Topic: Bent Preferences: The Social Psychology of Agency and Motivation in Social Networks
Speaker: Professor Ronald Burt
Hobart W. Williams Professor of Sociology and Strategy, University of Chicago Booth School of Business
Time: 10:00-11:30am, Monday, June 28, 2010
Location: Room 109, New Building of GSM, Peking University.
Recent empirical evidence on network advantage implies that advantage results less from access to heterogeneous information than from skills that develop as a by-product of dealing with heterogeneous information. Pushed by the evidence, I propose a network model of the perceptions that underlie preferences and motivation. The idea is that preferences are bent in predictable ways by network structure. A network model of "bent preferences" results from adjusting Stevens' Law in psychophysics for social comparison with peers. The resulting model has four virtues: (1) The model brings back to networks the classic concept of social comparison that emerged after WWII. Motivation is based on perceptions predictably bent by social context as frame of reference, consistent with relative income in economics (Duesenberry, 1949), social comparison in psychology (Festinger, 1954), and relative advantage/deprivation in sociology (Stouffer et al, 1949). (2) The model is "plug & play" compatible with the three primary social science sources for network theory: economics (marginal evaluation, no interpersonal comparison of utility), psychology (psychophysics foundation, no transcendental group mind), and sociology (network defines peers, the social is again a causal variable as in social psychology golden age). (3) The model generates a new hypothesis about motivation in which networks primarily motivate action through fear. The feelings of loss as peers overtake ego are more severe than the feelings of gain in overtaking peers, but the feelings of loss fade as peers continue to do well. This hypothesis is a potential bridge into prospect theory and behavioral economics in that gain and loss frames for evaluation are defined by social situation in which evaluation is made. (4) The model generates a contingency hypothesis about motivation that offers a new understanding of network brokers bridging structural holes. In evaluating a new idea or practice, brokers are ‹ relative to people with obvious network peers ‹ more motivated by the lure of gain and less troubled by the fear of failure. The feared difference between loss and gain is larger for people with more obvious peers because it is more obvious when one falls behind peers.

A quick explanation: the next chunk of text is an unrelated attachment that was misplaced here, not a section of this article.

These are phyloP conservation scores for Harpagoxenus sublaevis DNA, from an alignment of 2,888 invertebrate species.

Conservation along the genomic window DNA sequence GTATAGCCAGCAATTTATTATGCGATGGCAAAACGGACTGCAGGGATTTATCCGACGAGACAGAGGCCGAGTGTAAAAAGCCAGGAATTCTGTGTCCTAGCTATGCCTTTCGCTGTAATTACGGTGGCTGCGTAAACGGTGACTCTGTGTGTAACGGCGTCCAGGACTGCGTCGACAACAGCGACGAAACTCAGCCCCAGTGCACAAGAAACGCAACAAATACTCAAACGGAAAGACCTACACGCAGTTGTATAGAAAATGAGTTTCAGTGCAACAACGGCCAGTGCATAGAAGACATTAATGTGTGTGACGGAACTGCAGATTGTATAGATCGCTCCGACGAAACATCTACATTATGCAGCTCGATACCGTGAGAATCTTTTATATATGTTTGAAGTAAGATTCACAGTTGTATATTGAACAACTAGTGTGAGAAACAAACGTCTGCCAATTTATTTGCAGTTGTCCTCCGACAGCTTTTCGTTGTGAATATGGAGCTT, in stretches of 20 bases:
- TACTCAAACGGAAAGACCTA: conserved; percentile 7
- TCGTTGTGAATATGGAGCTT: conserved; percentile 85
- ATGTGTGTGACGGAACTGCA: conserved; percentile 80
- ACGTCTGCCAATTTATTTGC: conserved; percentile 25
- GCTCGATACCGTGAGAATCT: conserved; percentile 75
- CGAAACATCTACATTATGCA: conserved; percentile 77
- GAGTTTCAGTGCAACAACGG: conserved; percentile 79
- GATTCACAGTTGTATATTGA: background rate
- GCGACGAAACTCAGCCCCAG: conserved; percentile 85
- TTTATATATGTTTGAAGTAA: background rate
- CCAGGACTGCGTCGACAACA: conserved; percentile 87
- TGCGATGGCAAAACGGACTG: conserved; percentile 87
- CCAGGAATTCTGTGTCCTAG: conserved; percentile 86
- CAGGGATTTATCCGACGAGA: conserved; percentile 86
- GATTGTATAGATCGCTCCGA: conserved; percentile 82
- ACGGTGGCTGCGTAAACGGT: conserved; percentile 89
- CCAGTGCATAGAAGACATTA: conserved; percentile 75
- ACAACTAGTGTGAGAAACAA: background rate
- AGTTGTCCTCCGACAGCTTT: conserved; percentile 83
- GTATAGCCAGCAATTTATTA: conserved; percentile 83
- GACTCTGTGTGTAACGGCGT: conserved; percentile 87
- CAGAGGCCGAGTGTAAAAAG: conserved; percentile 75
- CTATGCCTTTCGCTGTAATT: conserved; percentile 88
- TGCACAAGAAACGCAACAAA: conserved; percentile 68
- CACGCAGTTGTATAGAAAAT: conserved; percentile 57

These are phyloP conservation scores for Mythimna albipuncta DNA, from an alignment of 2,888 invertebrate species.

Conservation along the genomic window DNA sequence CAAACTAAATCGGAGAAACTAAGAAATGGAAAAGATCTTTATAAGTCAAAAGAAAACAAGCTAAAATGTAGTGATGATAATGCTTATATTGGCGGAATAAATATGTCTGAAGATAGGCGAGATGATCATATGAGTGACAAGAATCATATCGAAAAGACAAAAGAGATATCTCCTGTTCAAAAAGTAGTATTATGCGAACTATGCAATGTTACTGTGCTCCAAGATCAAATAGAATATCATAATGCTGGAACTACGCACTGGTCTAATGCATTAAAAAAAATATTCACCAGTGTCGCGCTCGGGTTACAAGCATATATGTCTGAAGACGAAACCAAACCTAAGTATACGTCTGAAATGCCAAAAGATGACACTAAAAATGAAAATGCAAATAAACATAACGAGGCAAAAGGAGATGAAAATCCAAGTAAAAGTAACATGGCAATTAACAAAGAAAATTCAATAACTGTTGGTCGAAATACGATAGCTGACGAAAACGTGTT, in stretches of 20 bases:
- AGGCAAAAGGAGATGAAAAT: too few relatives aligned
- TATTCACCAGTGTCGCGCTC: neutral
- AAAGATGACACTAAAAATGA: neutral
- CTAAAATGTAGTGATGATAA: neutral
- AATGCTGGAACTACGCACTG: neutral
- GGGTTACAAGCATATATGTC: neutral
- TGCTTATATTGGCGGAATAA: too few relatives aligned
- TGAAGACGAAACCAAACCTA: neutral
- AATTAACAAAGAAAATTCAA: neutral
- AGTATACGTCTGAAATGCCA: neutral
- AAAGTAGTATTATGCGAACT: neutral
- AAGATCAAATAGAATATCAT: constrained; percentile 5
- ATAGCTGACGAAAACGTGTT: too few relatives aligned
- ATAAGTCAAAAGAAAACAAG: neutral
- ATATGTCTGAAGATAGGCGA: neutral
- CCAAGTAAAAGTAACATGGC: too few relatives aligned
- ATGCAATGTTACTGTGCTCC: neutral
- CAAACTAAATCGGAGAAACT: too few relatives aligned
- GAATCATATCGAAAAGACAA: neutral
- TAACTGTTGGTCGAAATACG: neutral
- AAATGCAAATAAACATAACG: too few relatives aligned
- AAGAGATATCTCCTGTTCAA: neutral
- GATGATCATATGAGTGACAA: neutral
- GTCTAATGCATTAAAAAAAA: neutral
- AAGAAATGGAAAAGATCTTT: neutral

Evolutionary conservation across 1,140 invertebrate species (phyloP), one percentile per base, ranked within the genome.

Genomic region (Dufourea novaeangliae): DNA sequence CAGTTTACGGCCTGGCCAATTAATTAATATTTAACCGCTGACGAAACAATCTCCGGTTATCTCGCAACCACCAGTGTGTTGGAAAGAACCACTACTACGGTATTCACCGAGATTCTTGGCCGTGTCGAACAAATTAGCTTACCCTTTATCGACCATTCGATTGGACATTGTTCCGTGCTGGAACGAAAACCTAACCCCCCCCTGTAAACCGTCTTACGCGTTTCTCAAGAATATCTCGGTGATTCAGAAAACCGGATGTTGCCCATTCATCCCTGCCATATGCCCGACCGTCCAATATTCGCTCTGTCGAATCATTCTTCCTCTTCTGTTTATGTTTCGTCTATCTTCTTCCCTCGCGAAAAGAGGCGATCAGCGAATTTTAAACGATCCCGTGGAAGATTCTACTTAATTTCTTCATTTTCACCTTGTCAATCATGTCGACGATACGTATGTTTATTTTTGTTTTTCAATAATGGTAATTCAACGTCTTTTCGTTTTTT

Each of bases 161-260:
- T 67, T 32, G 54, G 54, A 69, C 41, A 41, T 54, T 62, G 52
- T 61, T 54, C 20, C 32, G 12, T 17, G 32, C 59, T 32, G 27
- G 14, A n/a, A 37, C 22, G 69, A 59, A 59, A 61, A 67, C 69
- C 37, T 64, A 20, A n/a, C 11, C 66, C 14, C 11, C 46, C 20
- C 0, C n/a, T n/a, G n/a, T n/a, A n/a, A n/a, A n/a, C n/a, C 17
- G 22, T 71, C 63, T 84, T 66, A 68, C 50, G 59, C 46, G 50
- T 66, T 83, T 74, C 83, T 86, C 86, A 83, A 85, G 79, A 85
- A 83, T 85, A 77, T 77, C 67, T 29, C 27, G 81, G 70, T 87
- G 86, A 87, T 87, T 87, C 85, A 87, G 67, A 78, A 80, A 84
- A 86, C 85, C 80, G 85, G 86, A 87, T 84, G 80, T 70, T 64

Network brokers are relatively unique structurally, so their peers are less obvious, making brokers less subject to the pain of relative deprivation.
Beyond whatever information advantages are enjoyed by network brokers, they are further advantaged emotionally by their relative freedom from a fear of failure. My summary conclusion is that the concept of bent preferences could be useful for interdisciplinary work on agency and motivation in social networks.
Speaker's Biographical Sketch:
Ronald Burt is the author of many publications on sociology, network analysis, and organizational behavior. He is famous for his formal model and quantitative measurement of social capital. His research has been published in academic journals, including Administrative Science Quarterly, American Journal of Sociology, Organization Science, Social Networks, Sociological Inquiry. Among his books are Structural Holes: The Social Structure of Competition (Harvard University Press, 1992) and Brokerage and Closure: An Introduction to Social Capital (Oxford University Press, 2005).
Burt earned his Ph.D. in Sociology from the University of Chicago in 1977. Prior to joining the University of Chicago in 1993, he was Professor of Sociology at Columbia University. He is also the former Shell Professor of Human Resources at INSEAD. In 1993 Burt was elected as a Fellow of the American Academy of Arts and Sciences.